Stop-Motion Animation Master Henry Selick Is Back to Scare Your Kids With ‘Wendell & Wild’

It’s been thirteen years since the last film from acclaimed stop-motion animation auteur Henry Selick, but that all changes on October 21, when he makes his grand return to theaters with Wendell & Wild.

Premiering one week later on Netflix, the director of The Nightmare Before Christmas and Coraline’s first feature since 2009 is a recognizably dark and weird fable about a punk-rock orphan named Kat (Lyric Ross) who strives to resurrect her deceased parents with the aid of two demons, Wendell (Keegan-Michael Key) and Wild (Jordan Peele), who yearn to break free from their underworld domain in order to construct a Dream Faire. The adventure that ensues is equally mad and malevolent, and so jam-packed as to be almost bursting at the seams: a coming-of-age odyssey that features the comedic hijinks of Key & Peele, celebrates political protest, and takes critical aim at the private prison-industrial complex. Carnivalesque to its core, it’s a phantasmagoric fantasia of the spooky, the surreal, the sweet, and the silly.

For Selick, Wendell & Wild is another triumph of stop-motion inventiveness, with plentiful CGI flourishes enhancing its wondrous aesthetics. There isn’t a moment throughout this saga that doesn’t boast some amazing sight or sound, as well as a goofy one-liner or stinging sociopolitical point. Co-scripted by Peele, it’s a sharp and ridiculous portrait of brave multicultural loners banding together to fight for themselves and their communities, all of it energized with electric verve and infused with a potent sense of longing, grief, and regret. Like its predecessors, which remain some of the most beloved and influential animated efforts of the past three decades, it’s a kids’ movie that isn’t afraid to tackle mature themes and emotions even as it indulges in squishy, gooey grotesqueness.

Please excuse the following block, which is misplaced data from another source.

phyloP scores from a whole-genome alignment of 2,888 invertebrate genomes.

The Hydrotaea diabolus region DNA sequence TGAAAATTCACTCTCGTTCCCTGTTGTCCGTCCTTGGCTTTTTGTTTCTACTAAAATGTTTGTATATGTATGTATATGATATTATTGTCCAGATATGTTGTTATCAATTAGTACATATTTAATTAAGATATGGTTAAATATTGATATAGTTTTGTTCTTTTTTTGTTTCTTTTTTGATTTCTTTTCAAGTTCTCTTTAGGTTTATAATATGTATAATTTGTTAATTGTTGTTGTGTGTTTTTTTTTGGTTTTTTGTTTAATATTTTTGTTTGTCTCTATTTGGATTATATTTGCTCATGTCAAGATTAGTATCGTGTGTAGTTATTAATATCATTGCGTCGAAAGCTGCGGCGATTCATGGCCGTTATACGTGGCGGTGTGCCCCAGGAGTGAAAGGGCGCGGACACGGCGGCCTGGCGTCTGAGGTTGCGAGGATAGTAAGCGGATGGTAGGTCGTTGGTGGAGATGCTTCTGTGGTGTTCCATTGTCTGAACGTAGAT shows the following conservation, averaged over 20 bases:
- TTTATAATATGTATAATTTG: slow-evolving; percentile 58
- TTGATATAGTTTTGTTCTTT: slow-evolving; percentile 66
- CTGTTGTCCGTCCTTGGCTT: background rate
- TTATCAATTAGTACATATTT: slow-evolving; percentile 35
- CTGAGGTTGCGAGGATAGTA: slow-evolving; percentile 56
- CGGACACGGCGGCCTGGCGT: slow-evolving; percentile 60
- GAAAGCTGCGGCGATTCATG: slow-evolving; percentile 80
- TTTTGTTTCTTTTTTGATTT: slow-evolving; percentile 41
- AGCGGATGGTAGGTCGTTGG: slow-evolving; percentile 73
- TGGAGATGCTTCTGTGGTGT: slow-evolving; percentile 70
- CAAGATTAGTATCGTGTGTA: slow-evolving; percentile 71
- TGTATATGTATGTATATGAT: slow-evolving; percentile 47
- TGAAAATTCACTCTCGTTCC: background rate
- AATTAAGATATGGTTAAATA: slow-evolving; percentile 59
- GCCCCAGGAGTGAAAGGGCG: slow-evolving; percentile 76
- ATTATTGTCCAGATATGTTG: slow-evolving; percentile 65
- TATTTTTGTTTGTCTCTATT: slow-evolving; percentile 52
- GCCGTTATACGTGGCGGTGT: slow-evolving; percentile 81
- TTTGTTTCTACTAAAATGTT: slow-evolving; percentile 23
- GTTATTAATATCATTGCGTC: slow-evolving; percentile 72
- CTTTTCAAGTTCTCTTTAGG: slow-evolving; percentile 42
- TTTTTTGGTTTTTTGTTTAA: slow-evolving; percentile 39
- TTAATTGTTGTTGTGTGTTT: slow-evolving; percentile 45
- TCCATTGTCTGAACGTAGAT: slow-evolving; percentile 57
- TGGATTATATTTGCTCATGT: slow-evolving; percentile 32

No one makes them quite like Selick, a singular talent whose voice has been silent for far too long on the mainstream cinematic scene. Thus, Wendell & Wild’s debut is cause for celebration, and to do just that, we sat down with the artist to talk about where he’s been, how his latest came together with Peele, and why he loves scaring the pants off young children.

Do you hear a lot about how your films have frightened kids? My daughters were thoroughly rattled by Coraline, which they never let me forget.

I believe that kids like to be scared, and it’s kind of the job of parents to help make a choice about what’s too much for them [laughs]. But there are so many cases where you find someone older, and the film that scared them the most is one of the things they love the most. It probably taught them how to deal with fear. As long as there’s a safe place to be after the scare—that they’re not trapped in that world—I think they’ll be okay. I think kids are very resilient, and scaring kids is how we warn them of dangers throughout history. You know, the Grimms’ Fairy Tales—out in the woods, horrible and unexpected things could happen! Or you’re living in a cave with your family and you’ve got a storyteller warning about the bear or the saber-tooth cat that’s going to gobble you up if you’re not careful.